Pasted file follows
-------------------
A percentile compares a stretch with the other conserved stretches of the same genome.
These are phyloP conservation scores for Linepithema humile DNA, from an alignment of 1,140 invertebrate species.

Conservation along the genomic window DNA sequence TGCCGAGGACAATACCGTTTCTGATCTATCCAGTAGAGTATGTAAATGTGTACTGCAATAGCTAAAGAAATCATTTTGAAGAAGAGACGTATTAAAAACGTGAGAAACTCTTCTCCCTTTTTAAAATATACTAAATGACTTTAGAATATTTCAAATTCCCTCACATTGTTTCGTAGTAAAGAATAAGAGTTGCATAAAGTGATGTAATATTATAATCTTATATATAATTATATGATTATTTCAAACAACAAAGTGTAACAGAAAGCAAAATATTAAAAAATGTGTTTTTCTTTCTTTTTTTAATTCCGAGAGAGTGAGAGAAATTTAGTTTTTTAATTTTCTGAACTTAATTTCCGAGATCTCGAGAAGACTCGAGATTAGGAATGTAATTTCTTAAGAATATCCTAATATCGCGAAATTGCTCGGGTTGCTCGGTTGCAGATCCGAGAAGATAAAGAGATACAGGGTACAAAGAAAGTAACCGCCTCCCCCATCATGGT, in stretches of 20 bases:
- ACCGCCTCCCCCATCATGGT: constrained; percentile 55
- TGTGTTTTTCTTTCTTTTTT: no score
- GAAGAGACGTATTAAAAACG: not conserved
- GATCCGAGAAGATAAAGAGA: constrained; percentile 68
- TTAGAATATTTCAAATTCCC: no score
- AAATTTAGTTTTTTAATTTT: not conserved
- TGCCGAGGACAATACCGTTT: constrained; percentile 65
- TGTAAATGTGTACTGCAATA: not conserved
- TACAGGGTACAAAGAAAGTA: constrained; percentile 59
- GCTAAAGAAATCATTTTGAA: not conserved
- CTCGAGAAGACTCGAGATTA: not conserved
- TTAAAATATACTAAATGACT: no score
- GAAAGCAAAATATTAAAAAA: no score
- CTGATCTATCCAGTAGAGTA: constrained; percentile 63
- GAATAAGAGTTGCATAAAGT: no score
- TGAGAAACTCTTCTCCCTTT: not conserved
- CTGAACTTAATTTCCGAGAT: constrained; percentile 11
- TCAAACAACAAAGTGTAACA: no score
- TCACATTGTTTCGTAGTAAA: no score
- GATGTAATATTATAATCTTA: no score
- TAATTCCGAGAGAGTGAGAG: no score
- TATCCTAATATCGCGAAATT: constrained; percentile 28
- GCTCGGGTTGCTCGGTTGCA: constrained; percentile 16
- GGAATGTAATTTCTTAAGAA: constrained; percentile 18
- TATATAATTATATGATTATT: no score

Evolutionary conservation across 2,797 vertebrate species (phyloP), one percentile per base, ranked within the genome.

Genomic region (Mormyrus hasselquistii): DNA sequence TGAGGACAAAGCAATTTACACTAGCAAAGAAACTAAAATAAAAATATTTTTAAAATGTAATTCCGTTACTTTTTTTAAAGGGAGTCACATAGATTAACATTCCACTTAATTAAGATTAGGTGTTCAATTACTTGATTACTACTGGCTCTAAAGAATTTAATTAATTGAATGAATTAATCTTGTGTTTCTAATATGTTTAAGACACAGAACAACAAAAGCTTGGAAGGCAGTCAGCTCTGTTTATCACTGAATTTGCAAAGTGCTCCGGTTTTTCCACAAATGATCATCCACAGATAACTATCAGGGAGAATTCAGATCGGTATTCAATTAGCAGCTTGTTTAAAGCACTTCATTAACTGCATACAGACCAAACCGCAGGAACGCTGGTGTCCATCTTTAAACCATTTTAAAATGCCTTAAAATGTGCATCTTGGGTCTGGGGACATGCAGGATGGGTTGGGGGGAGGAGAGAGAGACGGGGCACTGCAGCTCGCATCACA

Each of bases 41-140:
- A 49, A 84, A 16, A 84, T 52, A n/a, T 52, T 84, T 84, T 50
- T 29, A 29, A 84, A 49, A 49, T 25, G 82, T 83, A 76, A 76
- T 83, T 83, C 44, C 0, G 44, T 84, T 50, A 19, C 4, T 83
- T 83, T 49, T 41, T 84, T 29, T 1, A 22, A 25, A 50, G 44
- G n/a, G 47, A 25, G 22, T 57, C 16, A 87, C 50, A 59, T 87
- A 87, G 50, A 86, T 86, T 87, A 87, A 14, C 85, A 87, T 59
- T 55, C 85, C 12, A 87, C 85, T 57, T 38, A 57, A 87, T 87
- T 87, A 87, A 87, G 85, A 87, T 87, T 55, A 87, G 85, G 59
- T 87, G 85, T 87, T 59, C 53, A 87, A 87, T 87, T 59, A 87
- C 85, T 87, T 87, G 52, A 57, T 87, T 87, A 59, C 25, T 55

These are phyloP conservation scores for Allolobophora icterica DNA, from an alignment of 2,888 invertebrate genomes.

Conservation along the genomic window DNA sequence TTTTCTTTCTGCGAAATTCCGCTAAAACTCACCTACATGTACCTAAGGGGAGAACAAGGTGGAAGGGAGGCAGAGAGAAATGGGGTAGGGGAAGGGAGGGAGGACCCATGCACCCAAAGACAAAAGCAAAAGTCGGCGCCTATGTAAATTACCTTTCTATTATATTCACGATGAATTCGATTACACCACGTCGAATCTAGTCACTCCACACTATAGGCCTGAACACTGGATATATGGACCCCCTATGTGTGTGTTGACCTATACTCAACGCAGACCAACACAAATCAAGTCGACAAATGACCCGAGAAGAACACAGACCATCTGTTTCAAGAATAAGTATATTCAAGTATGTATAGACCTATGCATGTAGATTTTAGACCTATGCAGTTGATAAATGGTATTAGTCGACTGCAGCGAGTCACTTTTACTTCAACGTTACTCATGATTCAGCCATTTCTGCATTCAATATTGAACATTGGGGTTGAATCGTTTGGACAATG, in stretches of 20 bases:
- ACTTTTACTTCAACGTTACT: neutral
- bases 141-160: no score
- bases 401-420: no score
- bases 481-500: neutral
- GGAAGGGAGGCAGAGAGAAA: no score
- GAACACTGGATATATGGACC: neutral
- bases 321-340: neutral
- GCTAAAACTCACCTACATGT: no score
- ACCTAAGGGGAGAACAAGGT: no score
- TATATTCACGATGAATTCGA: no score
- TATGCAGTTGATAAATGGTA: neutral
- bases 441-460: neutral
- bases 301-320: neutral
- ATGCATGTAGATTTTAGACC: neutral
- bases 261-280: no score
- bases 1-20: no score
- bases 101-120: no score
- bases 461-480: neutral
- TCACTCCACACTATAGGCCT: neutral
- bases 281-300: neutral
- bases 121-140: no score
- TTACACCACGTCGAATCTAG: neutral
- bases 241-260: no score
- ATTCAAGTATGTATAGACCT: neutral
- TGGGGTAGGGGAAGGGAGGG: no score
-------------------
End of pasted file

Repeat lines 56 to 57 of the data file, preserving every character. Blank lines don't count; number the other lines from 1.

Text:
- bases 301-320: neutral
- ATGCATGTAGATTTTAGACC: neutral